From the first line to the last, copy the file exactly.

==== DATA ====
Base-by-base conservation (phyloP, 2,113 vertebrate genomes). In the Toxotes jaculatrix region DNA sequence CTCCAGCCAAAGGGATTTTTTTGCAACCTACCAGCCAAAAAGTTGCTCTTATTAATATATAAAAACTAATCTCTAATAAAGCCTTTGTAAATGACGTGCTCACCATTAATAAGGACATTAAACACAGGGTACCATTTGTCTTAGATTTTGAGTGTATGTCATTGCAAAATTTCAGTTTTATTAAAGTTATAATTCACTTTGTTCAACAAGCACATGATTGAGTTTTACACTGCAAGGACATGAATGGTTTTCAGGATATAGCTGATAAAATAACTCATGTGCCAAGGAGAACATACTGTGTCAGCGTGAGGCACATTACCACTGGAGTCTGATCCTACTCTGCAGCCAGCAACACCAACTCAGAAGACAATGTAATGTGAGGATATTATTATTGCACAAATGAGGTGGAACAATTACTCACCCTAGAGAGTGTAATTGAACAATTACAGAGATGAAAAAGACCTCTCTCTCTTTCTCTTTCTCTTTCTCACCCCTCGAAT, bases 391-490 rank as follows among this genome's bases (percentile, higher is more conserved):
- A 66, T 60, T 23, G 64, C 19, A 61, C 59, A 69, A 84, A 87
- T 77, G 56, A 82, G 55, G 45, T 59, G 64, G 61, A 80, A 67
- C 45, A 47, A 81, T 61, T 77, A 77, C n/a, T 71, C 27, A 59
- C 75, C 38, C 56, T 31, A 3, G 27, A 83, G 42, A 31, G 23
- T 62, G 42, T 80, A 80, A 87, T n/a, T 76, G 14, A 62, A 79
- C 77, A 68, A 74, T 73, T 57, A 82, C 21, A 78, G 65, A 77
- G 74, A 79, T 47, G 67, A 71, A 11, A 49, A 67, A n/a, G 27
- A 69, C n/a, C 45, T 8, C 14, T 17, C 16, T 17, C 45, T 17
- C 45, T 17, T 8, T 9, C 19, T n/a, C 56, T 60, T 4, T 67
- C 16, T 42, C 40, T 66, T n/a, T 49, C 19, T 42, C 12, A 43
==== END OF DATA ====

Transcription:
Base-by-base conservation (phyloP, 2,113 vertebrate genomes). In the Toxotes jaculatrix region DNA sequence CTCCAGCCAAAGGGATTTTTTTGCAACCTACCAGCCAAAAAGTTGCTCTTATTAATATATAAAAACTAATCTCTAATAAAGCCTTTGTAAATGACGTGCTCACCATTAATAAGGACATTAAACACAGGGTACCATTTGTCTTAGATTTTGAGTGTATGTCATTGCAAAATTTCAGTTTTATTAAAGTTATAATTCACTTTGTTCAACAAGCACATGATTGAGTTTTACACTGCAAGGACATGAATGGTTTTCAGGATATAGCTGATAAAATAACTCATGTGCCAAGGAGAACATACTGTGTCAGCGTGAGGCACATTACCACTGGAGTCTGATCCTACTCTGCAGCCAGCAACACCAACTCAGAAGACAATGTAATGTGAGGATATTATTATTGCACAAATGAGGTGGAACAATTACTCACCCTAGAGAGTGTAATTGAACAATTACAGAGATGAAAAAGACCTCTCTCTCTTTCTCTTTCTCTTTCTCACCCCTCGAAT, bases 391-490 rank as follows among this genome's bases (percentile, higher is more conserved):
- A 66, T 60, T 23, G 64, C 19, A 61, C 59, A 69, A 84, A 87
- T 77, G 56, A 82, G 55, G 45, T 59, G 64, G 61, A 80, A 67
- C 45, A 47, A 81, T 61, T 77, A 77, C n/a, T 71, C 27, A 59
- C 75, C 38, C 56, T 31, A 3, G 27, A 83, G 42, A 31, G 23
- T 62, G 42, T 80, A 80, A 87, T n/a, T 76, G 14, A 62, A 79
- C 77, A 68, A 74, T 73, T 57, A 82, C 21, A 78, G 65, A 77
- G 74, A 79, T 47, G 67, A 71, A 11, A 49, A 67, A n/a, G 27
- A 69, C n/a, C 45, T 8, C 14, T 17, C 16, T 17, C 45, T 17
- C 45, T 17, T 8, T 9, C 19, T n/a, C 56, T 60, T 4, T 67
- C 16, T 42, C 40, T 66, T n/a, T 49, C 19, T 42, C 12, A 43